Monday, August 22, 2016

Legend

***DISCLAIMER*** The following review is entirely my opinion. If you comment (which I encourage you to do) be respectful. If you don't agree with my opinion (or other commenters), that's fine. To each their own. These reviews are not meant to be statements of facts or endorsements, I am just sharing my opinions and my perspective when watching the film and is not meant to reflect how these films should be viewed. Finally, the reviews are given on a scale of 0-5. 0, of course, being unwatchable. 1, being terrible. 2, being not great. 3, being okay. 4, being great and 5, being epic! And if you enjoy these reviews feel free to share them and follow the blog or follow me on Twitter (@RevRonster) for links to my reviews and the occasional live-Tweet session of the movie I'm watching! Finally, a movie about that thing that gives you information on the symbols on a map.



Legend – 3 out of 5

I’m a pretty big fan of Tom Hardy.  Ever since I first saw him act I’ve been captivated by the man’s seemingly unending talent.  I’ve watched this man do so many different roles—everything from a Batman villain to a mix martial artist—and each and every time I’ve been blown away by him.  I’m not even sure if there is a role on the planet that he can’t dominate.  So, naturally, I was sold when I saw he was going to be playing a pair of twin brothers in Legend.

Seriously, I can't think of a role that he wouldn't decimate!
Next up for him:  God.

Based on the novel The Profession of Violence:  The Rise and Fall of the Kray Twins, Legend follows the story of two brothers during the 1960s and their rise to prominence in the world of organized crime.  There’s Reggie Kray (Tom Hardy), a former boxer who is forging his path in the criminal underground of London, and Ronnie Kray (also Hardy), Reggie’s twin suffering from some psychiatric disorders.  After Reggie is released from the mental institution, the two combine forces to rule the criminal underworld.  Problems start to get in the way, however, as Reggie finds love with a young woman who wants him to go legit named Frances Shea (Emily Browning), an investigation from Scotland Yard is hot on their heels and Ronnie’s psychotic violent tendencies start to take over.

He's asking for Grey Poupon--I'm timely with my jokes!

The most notable element of Legend is the absolutely astounding performance of Tom Hardy.  I mentioned in my opening paragraph that the dude keeps flooring me with his ungodly amount of talent and this film is definitely no exception.  Hardy really made both Reggie and Ronnie two completely different people but, at the same time, really showed that these two mobsters are definitely related.  It was pretty awesome to watch.  Finally, with the help of some seamless integration—never was there a point where it was clear there was special effects or a stand-in involved—, having the both on screen at the same time (and even fight each other physically at one point) really sold the fantasy of it all and helped make having a double dose of Hardy really something to watch.  Sadly, the rest of the film doesn’t live up to the grandeur that this incredible actor brought.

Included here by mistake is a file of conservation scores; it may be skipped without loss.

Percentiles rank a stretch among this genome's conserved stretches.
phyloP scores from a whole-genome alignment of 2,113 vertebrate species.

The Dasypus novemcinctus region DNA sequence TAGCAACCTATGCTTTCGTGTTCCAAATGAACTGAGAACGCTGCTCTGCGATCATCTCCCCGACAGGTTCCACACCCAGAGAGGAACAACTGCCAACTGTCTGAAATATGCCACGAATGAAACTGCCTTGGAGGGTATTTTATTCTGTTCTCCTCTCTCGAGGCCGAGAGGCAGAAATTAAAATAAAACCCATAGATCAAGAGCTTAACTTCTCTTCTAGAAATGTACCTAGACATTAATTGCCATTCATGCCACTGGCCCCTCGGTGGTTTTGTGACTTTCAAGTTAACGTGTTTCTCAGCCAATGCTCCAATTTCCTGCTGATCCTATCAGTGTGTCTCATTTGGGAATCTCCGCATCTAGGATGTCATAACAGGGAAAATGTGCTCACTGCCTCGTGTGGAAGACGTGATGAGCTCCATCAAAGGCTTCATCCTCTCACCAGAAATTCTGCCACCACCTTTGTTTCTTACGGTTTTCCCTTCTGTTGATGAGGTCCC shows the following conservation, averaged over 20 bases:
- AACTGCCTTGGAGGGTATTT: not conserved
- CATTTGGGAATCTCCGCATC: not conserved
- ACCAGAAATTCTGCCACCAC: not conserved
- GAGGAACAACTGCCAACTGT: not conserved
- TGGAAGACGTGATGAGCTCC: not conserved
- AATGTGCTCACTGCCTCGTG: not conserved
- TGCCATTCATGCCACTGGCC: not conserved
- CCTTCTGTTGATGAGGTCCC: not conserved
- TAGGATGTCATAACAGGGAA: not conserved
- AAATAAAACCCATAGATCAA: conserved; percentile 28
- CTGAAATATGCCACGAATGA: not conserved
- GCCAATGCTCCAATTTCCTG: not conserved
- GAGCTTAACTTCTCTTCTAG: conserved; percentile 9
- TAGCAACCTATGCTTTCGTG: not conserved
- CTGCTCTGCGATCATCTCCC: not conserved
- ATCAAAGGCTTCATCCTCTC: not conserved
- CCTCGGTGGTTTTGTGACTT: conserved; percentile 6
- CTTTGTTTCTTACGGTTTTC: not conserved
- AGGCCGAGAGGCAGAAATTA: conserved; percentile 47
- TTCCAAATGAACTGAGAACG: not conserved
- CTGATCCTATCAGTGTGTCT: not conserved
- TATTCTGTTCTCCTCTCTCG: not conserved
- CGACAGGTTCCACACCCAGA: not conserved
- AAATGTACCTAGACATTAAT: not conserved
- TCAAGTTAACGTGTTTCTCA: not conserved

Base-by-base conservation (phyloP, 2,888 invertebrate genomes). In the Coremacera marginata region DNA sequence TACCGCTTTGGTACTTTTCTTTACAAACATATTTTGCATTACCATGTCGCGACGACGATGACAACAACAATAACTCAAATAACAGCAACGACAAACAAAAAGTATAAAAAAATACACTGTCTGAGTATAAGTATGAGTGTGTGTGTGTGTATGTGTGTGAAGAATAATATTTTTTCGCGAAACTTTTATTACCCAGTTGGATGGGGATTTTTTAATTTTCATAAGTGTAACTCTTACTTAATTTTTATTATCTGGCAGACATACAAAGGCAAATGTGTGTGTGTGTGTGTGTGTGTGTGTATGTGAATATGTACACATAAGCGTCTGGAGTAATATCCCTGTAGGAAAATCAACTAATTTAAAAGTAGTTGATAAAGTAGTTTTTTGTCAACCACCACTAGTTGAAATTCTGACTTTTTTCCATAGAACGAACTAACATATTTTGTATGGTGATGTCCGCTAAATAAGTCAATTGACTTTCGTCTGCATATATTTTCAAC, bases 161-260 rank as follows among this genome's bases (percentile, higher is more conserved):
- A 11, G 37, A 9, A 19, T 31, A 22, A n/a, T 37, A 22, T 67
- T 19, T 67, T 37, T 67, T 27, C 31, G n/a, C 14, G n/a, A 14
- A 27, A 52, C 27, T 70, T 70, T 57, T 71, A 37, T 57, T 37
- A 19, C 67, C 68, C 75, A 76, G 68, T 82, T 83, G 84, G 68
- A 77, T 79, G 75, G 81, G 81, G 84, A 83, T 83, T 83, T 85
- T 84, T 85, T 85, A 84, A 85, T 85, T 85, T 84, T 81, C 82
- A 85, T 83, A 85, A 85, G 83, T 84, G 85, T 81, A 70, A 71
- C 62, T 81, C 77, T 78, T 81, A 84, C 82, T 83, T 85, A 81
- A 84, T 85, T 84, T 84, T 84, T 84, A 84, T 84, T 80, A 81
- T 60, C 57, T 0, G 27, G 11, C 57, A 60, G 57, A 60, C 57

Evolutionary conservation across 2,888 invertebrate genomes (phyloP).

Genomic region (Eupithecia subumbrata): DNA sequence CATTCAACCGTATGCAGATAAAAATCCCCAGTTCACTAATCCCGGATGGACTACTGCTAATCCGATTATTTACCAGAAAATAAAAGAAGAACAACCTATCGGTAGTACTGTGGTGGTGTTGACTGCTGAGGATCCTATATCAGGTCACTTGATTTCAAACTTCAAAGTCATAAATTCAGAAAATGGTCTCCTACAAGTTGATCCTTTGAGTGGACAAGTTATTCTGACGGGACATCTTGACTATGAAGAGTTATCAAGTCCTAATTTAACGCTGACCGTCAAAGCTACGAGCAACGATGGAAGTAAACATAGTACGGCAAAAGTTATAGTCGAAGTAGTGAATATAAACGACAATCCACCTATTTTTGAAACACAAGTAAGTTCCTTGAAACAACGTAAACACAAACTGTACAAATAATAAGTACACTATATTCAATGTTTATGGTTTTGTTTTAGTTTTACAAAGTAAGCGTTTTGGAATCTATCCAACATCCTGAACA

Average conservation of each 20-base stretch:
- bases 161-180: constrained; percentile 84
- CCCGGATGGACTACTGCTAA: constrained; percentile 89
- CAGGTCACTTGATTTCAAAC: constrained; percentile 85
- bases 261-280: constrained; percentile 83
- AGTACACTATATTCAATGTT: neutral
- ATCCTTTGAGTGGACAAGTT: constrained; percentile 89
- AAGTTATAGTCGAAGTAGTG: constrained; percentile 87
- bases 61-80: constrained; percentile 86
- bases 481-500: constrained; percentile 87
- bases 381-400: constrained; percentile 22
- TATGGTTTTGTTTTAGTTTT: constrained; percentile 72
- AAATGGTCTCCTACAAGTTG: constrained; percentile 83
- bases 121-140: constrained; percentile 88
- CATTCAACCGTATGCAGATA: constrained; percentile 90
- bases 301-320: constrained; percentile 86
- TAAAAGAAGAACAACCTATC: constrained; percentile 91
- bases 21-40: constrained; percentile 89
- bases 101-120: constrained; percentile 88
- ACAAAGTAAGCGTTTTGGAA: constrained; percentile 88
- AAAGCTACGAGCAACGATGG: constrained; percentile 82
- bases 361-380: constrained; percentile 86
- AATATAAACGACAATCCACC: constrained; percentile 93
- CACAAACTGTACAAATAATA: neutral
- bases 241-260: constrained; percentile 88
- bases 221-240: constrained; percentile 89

Two Hardys fighting.  I'd pay to watch that for an hour and a half.

Remember when she fought a giant samurai
with a gatling gun in one of Zack Snyder's
fever-induced wet dream movies?
I don’t want to sound like Hardy was the only saving grace in the cast because that is simply not true.  He’s without a doubt the most memorable aspect of the film but the rest of the supporting players are all contributing excellently.  The problem that stems from Legend is that I didn’t see the film flowing very well.  The story isn’t chaotic or making very big leaps but it definitely feels like it is making a few skips here and there in order to get from Point A to Point B and it made it hard for me to completely invest in the action and conflict.  These matters aren’t assisted at all by the fact that too many characters and situations feel underdeveloped.  While there is plenty there to understand what you are seeing and get the basics of the people and the plot points there just wasn’t enough for me to get emotionally invested in it all.

How did the Kray's not get caught earlier?  Scotland Yard employed The Doctor,
for crying out loud.

Legend, for the most part, is a serviceable feature that tells the story of too interesting criminals.  Sadly, it doesn’t quite tap into that interest the way it really could have and it ended up making for a feature that is more about the performances than it was about the story.

Wednesday, August 17, 2016

Creed

***DISCLAIMER*** The following review is entirely my opinion. If you comment (which I encourage you to do) be respectful. If you don't agree with my opinion (or other commenters), that's fine. To each their own. These reviews are not meant to be statements of facts or endorsements, I am just sharing my opinions and my perspective when watching the film and is not meant to reflect how these films should be viewed. Finally, the reviews are given on a scale of 0-5. 0, of course, being unwatchable. 1, being terrible. 2, being not great. 3, being okay. 4, being great and 5, being epic! And if you enjoy these reviews feel free to share them and follow the blog or follow me on Twitter (@RevRonster) for links to my reviews and the occasional live-Tweet session of the movie I'm watching! I could never be a boxer...mostly because I wet myself and cry whenever I'm struck by anything.